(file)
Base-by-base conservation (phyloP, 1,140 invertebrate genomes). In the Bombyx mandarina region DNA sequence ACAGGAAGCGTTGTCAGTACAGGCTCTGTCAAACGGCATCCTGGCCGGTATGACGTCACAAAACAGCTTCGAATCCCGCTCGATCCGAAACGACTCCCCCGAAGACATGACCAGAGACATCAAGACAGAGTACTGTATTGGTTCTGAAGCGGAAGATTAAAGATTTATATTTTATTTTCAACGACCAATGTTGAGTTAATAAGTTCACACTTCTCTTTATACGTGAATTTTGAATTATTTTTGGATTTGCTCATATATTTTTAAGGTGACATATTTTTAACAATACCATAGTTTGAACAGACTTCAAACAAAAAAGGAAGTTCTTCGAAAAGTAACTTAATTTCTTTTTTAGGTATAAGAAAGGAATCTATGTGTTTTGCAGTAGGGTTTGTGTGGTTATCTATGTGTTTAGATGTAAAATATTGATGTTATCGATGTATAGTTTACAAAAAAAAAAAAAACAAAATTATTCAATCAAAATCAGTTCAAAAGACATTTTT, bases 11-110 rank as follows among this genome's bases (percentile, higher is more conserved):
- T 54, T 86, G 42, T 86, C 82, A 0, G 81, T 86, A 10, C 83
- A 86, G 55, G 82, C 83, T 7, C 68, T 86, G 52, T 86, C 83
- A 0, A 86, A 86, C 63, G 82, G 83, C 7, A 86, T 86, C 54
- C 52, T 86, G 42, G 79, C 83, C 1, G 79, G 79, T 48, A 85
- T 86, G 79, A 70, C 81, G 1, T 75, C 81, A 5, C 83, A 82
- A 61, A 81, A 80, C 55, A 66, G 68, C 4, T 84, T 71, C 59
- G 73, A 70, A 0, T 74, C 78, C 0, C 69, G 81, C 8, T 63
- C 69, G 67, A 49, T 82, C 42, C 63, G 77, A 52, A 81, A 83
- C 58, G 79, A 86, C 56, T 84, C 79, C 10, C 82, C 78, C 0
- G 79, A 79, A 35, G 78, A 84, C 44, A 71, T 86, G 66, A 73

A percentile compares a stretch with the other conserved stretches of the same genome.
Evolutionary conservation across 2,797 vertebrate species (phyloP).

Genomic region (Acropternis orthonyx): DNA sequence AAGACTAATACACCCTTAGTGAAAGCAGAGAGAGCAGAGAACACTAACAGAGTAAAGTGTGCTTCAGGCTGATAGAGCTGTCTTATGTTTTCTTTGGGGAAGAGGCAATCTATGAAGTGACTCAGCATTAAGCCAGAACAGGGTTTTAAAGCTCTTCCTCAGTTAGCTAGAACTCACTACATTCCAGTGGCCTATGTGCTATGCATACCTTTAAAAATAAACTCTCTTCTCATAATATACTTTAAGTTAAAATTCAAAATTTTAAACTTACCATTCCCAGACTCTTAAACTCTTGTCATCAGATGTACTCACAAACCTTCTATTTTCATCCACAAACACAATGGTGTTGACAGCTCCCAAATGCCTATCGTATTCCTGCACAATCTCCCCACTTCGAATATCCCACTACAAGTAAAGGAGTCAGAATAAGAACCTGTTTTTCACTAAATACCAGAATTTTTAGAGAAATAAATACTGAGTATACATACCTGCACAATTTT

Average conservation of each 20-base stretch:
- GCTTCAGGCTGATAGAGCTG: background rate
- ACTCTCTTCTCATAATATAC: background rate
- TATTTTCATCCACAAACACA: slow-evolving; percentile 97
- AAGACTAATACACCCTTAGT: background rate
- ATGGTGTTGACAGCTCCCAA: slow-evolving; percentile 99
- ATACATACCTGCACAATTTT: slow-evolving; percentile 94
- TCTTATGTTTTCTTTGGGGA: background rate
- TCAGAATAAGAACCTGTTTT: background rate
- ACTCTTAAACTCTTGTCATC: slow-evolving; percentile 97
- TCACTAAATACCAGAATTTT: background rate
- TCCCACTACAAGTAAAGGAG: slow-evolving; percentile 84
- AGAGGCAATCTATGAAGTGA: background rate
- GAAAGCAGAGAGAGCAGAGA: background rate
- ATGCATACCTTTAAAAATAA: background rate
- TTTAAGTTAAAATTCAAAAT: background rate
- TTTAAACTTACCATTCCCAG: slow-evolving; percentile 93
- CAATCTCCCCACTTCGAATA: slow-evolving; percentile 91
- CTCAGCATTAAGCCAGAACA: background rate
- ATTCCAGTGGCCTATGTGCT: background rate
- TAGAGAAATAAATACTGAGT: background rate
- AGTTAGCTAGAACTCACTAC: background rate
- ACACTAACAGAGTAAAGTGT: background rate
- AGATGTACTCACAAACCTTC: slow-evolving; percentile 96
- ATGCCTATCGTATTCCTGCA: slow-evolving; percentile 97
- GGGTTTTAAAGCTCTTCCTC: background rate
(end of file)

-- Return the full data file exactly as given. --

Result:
Base-by-base conservation (phyloP, 1,140 invertebrate genomes). In the Bombyx mandarina region DNA sequence ACAGGAAGCGTTGTCAGTACAGGCTCTGTCAAACGGCATCCTGGCCGGTATGACGTCACAAAACAGCTTCGAATCCCGCTCGATCCGAAACGACTCCCCCGAAGACATGACCAGAGACATCAAGACAGAGTACTGTATTGGTTCTGAAGCGGAAGATTAAAGATTTATATTTTATTTTCAACGACCAATGTTGAGTTAATAAGTTCACACTTCTCTTTATACGTGAATTTTGAATTATTTTTGGATTTGCTCATATATTTTTAAGGTGACATATTTTTAACAATACCATAGTTTGAACAGACTTCAAACAAAAAAGGAAGTTCTTCGAAAAGTAACTTAATTTCTTTTTTAGGTATAAGAAAGGAATCTATGTGTTTTGCAGTAGGGTTTGTGTGGTTATCTATGTGTTTAGATGTAAAATATTGATGTTATCGATGTATAGTTTACAAAAAAAAAAAAAACAAAATTATTCAATCAAAATCAGTTCAAAAGACATTTTT, bases 11-110 rank as follows among this genome's bases (percentile, higher is more conserved):
- T 54, T 86, G 42, T 86, C 82, A 0, G 81, T 86, A 10, C 83
- A 86, G 55, G 82, C 83, T 7, C 68, T 86, G 52, T 86, C 83
- A 0, A 86, A 86, C 63, G 82, G 83, C 7, A 86, T 86, C 54
- C 52, T 86, G 42, G 79, C 83, C 1, G 79, G 79, T 48, A 85
- T 86, G 79, A 70, C 81, G 1, T 75, C 81, A 5, C 83, A 82
- A 61, A 81, A 80, C 55, A 66, G 68, C 4, T 84, T 71, C 59
- G 73, A 70, A 0, T 74, C 78, C 0, C 69, G 81, C 8, T 63
- C 69, G 67, A 49, T 82, C 42, C 63, G 77, A 52, A 81, A 83
- C 58, G 79, A 86, C 56, T 84, C 79, C 10, C 82, C 78, C 0
- G 79, A 79, A 35, G 78, A 84, C 44, A 71, T 86, G 66, A 73

A percentile compares a stretch with the other conserved stretches of the same genome.
Evolutionary conservation across 2,797 vertebrate species (phyloP).

Genomic region (Acropternis orthonyx): DNA sequence AAGACTAATACACCCTTAGTGAAAGCAGAGAGAGCAGAGAACACTAACAGAGTAAAGTGTGCTTCAGGCTGATAGAGCTGTCTTATGTTTTCTTTGGGGAAGAGGCAATCTATGAAGTGACTCAGCATTAAGCCAGAACAGGGTTTTAAAGCTCTTCCTCAGTTAGCTAGAACTCACTACATTCCAGTGGCCTATGTGCTATGCATACCTTTAAAAATAAACTCTCTTCTCATAATATACTTTAAGTTAAAATTCAAAATTTTAAACTTACCATTCCCAGACTCTTAAACTCTTGTCATCAGATGTACTCACAAACCTTCTATTTTCATCCACAAACACAATGGTGTTGACAGCTCCCAAATGCCTATCGTATTCCTGCACAATCTCCCCACTTCGAATATCCCACTACAAGTAAAGGAGTCAGAATAAGAACCTGTTTTTCACTAAATACCAGAATTTTTAGAGAAATAAATACTGAGTATACATACCTGCACAATTTT

Average conservation of each 20-base stretch:
- GCTTCAGGCTGATAGAGCTG: background rate
- ACTCTCTTCTCATAATATAC: background rate
- TATTTTCATCCACAAACACA: slow-evolving; percentile 97
- AAGACTAATACACCCTTAGT: background rate
- ATGGTGTTGACAGCTCCCAA: slow-evolving; percentile 99
- ATACATACCTGCACAATTTT: slow-evolving; percentile 94
- TCTTATGTTTTCTTTGGGGA: background rate
- TCAGAATAAGAACCTGTTTT: background rate
- ACTCTTAAACTCTTGTCATC: slow-evolving; percentile 97
- TCACTAAATACCAGAATTTT: background rate
- TCCCACTACAAGTAAAGGAG: slow-evolving; percentile 84
- AGAGGCAATCTATGAAGTGA: background rate
- GAAAGCAGAGAGAGCAGAGA: background rate
- ATGCATACCTTTAAAAATAA: background rate
- TTTAAGTTAAAATTCAAAAT: background rate
- TTTAAACTTACCATTCCCAG: slow-evolving; percentile 93
- CAATCTCCCCACTTCGAATA: slow-evolving; percentile 91
- CTCAGCATTAAGCCAGAACA: background rate
- ATTCCAGTGGCCTATGTGCT: background rate
- TAGAGAAATAAATACTGAGT: background rate
- AGTTAGCTAGAACTCACTAC: background rate
- ACACTAACAGAGTAAAGTGT: background rate
- AGATGTACTCACAAACCTTC: slow-evolving; percentile 96
- ATGCCTATCGTATTCCTGCA: slow-evolving; percentile 97
- GGGTTTTAAAGCTCTTCCTC: background rate